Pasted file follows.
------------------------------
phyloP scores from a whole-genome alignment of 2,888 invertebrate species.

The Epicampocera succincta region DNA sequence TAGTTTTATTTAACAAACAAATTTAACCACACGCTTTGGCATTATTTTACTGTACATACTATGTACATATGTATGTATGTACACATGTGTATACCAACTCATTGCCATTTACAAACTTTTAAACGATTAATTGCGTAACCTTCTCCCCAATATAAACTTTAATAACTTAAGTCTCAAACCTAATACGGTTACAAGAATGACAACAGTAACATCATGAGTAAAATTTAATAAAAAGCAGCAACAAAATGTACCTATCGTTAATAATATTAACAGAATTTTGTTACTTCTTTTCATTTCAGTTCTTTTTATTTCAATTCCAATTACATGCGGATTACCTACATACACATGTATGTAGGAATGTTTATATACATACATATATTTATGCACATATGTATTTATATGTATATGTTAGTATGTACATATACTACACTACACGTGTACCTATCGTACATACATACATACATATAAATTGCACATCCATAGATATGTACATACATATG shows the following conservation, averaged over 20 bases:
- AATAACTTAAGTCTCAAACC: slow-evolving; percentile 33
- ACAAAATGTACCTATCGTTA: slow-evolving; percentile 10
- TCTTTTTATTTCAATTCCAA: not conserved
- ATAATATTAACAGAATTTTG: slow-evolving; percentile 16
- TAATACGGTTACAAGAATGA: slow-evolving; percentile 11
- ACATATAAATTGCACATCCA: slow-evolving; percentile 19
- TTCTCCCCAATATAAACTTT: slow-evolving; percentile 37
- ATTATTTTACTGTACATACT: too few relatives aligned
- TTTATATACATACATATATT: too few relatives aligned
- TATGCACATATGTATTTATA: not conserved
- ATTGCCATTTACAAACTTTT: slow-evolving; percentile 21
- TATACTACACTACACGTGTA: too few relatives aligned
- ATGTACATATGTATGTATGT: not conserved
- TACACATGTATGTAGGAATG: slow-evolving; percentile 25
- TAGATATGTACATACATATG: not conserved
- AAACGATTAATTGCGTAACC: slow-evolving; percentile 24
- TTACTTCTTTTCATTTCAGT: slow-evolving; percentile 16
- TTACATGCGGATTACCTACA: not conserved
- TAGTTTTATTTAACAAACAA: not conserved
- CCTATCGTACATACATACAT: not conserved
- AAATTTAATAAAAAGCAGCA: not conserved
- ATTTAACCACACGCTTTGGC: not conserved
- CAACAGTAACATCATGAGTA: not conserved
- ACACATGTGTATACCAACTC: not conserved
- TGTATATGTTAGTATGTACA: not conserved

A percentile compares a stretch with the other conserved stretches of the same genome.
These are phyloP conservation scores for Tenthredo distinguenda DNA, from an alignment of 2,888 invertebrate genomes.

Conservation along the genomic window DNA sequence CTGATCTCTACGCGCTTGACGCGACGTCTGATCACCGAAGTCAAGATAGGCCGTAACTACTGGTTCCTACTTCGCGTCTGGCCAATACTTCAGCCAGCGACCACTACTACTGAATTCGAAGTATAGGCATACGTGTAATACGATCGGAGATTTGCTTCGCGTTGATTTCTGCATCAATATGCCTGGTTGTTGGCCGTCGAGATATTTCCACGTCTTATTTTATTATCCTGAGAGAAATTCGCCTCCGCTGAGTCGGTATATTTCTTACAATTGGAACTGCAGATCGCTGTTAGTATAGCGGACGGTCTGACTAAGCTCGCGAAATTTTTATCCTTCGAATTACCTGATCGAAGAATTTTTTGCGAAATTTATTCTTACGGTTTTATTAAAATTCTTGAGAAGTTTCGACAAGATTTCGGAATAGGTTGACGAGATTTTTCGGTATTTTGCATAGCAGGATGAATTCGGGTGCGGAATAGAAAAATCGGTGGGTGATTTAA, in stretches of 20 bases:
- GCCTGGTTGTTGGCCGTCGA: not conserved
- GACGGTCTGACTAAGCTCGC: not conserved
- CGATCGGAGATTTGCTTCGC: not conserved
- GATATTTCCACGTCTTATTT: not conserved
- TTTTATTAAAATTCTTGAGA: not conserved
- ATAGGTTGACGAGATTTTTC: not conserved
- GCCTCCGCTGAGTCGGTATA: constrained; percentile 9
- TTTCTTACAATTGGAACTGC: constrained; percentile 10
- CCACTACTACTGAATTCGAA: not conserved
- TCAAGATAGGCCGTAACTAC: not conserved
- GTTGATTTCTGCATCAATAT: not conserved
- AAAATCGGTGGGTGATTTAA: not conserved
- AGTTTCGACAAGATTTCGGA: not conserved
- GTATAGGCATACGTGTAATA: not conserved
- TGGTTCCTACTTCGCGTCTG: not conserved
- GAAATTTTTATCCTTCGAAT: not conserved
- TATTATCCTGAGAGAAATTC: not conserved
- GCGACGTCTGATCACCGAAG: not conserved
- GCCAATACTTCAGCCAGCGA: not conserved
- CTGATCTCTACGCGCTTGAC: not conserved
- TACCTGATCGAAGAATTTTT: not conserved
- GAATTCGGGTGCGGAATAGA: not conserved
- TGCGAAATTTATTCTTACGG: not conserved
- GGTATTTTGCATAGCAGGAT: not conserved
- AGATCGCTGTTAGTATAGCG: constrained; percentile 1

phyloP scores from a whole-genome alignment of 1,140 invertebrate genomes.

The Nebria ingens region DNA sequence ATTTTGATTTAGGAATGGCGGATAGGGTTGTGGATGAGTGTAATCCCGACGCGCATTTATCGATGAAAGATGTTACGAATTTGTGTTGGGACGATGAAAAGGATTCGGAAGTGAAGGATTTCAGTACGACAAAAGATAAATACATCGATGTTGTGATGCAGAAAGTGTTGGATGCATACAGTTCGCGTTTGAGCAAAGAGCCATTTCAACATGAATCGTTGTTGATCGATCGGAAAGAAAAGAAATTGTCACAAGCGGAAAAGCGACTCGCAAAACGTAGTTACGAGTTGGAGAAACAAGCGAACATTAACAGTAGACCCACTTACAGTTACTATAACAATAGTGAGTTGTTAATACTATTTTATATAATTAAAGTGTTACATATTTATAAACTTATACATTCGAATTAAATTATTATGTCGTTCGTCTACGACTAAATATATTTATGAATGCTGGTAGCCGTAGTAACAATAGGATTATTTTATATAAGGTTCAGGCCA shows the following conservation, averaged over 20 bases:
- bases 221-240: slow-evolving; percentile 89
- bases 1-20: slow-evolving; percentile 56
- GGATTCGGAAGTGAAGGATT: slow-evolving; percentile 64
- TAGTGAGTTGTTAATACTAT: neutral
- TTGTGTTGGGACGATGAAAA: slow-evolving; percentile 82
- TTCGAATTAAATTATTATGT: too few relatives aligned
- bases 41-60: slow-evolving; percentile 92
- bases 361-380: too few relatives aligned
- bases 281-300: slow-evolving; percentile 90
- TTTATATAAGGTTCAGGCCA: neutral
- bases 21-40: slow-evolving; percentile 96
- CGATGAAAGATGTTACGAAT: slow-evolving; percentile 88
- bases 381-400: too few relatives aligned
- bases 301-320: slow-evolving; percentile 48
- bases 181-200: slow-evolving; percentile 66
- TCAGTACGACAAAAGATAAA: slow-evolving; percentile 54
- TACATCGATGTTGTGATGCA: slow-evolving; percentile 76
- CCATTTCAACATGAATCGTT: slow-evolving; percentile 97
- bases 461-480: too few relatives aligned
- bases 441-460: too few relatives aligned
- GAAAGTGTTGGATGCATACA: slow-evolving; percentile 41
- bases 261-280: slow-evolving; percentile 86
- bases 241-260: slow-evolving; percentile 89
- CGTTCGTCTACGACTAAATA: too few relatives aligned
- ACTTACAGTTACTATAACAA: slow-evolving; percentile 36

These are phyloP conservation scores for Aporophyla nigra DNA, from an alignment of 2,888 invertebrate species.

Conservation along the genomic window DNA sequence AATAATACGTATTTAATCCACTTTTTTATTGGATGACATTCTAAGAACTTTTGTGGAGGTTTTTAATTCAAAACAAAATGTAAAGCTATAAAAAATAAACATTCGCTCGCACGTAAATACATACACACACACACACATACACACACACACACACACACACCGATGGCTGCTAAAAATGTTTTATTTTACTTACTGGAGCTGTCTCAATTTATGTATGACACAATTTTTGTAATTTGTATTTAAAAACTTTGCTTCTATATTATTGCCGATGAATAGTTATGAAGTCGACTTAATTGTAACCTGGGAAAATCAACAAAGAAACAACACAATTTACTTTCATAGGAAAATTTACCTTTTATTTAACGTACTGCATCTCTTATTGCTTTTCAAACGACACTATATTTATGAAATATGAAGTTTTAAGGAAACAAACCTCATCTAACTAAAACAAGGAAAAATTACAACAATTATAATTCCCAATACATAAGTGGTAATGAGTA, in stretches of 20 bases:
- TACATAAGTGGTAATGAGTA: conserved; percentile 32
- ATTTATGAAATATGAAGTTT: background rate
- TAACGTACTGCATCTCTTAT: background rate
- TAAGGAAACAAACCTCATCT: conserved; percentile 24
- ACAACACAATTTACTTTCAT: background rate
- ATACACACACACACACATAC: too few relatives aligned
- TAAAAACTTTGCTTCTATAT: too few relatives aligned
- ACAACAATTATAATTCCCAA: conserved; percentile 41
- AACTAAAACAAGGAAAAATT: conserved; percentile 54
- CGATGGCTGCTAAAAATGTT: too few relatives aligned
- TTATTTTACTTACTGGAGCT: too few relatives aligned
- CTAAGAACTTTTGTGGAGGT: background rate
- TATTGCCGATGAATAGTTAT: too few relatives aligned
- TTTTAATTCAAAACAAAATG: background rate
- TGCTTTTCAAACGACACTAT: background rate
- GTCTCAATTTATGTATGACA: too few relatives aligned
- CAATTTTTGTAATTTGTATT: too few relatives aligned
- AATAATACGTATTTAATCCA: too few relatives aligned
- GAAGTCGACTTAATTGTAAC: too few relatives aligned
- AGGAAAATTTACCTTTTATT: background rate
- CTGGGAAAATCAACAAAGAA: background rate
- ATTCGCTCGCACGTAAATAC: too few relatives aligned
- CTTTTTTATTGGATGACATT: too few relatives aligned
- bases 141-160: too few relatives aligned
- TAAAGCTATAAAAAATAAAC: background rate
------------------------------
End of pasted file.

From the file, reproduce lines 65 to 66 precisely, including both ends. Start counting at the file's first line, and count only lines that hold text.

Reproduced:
- bases 361-380: too few relatives aligned
- bases 281-300: slow-evolving; percentile 90